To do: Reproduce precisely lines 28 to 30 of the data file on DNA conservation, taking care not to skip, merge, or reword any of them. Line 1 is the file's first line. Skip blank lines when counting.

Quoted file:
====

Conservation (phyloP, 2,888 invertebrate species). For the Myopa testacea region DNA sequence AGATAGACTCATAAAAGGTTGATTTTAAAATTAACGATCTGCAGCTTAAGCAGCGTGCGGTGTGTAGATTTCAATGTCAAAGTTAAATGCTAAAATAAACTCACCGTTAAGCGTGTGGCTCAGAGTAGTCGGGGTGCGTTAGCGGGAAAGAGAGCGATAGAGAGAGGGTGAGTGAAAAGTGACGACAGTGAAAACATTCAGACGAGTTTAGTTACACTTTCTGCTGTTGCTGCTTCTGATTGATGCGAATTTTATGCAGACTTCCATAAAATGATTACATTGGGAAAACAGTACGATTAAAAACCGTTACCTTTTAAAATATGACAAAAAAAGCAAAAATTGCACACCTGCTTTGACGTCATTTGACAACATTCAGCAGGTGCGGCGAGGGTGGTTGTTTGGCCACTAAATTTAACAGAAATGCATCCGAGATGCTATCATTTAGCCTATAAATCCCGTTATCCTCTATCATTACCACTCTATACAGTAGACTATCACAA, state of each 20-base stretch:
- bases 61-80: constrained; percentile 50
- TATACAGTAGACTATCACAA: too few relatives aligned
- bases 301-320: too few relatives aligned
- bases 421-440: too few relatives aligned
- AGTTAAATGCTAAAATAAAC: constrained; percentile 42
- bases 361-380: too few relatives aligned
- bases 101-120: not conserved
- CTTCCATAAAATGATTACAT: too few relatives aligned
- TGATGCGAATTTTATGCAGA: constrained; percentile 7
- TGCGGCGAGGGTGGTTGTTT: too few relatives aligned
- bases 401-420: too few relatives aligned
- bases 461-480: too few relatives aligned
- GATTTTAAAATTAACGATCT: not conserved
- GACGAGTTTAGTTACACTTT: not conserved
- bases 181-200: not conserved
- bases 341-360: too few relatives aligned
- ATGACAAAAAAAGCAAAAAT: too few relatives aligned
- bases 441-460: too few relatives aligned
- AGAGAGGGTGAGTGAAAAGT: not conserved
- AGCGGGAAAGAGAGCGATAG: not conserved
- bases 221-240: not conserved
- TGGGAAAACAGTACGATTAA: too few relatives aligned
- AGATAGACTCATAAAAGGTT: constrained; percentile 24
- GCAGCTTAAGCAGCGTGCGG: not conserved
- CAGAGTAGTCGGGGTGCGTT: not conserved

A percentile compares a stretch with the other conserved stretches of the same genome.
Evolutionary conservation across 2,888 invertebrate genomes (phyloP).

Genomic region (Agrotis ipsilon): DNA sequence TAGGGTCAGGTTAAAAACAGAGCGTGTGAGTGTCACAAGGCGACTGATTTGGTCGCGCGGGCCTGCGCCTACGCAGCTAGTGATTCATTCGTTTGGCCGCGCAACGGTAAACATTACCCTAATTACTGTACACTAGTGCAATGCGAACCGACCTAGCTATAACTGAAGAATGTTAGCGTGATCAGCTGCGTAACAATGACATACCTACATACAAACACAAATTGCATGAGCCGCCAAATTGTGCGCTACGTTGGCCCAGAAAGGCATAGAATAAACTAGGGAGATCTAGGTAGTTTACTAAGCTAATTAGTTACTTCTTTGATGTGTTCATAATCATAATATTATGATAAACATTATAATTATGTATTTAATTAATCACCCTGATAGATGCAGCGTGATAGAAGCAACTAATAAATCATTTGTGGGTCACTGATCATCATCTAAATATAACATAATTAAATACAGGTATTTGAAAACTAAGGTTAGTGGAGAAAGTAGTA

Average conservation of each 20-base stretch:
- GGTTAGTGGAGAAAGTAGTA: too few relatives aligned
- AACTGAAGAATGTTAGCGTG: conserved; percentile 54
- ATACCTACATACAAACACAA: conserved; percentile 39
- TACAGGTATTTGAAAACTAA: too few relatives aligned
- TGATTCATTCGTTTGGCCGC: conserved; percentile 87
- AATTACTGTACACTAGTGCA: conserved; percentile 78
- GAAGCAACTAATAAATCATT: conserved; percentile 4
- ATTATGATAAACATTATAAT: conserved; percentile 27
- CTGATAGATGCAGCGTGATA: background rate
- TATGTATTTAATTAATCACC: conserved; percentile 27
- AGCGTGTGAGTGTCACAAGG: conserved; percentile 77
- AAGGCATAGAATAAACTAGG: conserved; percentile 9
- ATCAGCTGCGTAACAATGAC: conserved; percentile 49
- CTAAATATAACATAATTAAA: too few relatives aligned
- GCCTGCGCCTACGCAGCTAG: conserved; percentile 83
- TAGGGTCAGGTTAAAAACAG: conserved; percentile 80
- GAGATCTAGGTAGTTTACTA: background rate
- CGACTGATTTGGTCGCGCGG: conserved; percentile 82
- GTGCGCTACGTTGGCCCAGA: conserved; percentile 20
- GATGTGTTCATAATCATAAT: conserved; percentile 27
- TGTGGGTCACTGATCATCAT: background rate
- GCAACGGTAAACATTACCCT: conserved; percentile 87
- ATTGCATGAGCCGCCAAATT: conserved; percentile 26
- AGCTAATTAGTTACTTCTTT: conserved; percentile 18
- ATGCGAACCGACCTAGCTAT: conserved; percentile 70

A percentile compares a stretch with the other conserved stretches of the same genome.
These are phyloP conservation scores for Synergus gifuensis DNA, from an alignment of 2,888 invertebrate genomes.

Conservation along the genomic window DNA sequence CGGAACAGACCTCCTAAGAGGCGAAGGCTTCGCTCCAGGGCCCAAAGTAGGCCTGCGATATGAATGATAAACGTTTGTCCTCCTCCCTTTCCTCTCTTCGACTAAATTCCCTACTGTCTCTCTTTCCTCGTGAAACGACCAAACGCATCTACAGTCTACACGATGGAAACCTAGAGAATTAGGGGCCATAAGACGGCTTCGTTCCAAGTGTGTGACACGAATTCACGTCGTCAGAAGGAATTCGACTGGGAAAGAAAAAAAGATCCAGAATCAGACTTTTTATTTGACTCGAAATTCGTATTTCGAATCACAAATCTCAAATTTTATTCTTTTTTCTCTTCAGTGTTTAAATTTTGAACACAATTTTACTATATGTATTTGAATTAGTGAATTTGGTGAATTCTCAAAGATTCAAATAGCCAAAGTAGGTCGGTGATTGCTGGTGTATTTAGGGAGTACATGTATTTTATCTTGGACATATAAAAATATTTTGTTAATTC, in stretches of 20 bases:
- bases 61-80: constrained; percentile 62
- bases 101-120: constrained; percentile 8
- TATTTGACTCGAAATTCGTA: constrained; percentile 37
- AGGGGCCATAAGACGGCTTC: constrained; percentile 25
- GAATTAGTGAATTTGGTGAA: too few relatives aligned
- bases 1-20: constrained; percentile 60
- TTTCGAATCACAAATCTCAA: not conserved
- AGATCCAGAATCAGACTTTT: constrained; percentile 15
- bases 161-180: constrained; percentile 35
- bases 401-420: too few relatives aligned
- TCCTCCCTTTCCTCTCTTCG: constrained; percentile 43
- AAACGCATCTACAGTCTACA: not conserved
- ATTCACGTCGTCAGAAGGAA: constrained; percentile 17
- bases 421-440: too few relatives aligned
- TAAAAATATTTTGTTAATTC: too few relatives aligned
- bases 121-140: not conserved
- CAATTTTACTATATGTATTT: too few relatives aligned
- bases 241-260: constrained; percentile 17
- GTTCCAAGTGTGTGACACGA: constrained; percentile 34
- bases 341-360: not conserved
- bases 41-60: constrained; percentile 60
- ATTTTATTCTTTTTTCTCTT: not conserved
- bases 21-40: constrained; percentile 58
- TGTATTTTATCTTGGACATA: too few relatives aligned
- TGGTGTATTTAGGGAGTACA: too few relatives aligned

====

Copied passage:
Evolutionary conservation across 2,888 invertebrate genomes (phyloP).

Genomic region (Agrotis ipsilon): DNA sequence TAGGGTCAGGTTAAAAACAGAGCGTGTGAGTGTCACAAGGCGACTGATTTGGTCGCGCGGGCCTGCGCCTACGCAGCTAGTGATTCATTCGTTTGGCCGCGCAACGGTAAACATTACCCTAATTACTGTACACTAGTGCAATGCGAACCGACCTAGCTATAACTGAAGAATGTTAGCGTGATCAGCTGCGTAACAATGACATACCTACATACAAACACAAATTGCATGAGCCGCCAAATTGTGCGCTACGTTGGCCCAGAAAGGCATAGAATAAACTAGGGAGATCTAGGTAGTTTACTAAGCTAATTAGTTACTTCTTTGATGTGTTCATAATCATAATATTATGATAAACATTATAATTATGTATTTAATTAATCACCCTGATAGATGCAGCGTGATAGAAGCAACTAATAAATCATTTGTGGGTCACTGATCATCATCTAAATATAACATAATTAAATACAGGTATTTGAAAACTAAGGTTAGTGGAGAAAGTAGTA

Average conservation of each 20-base stretch: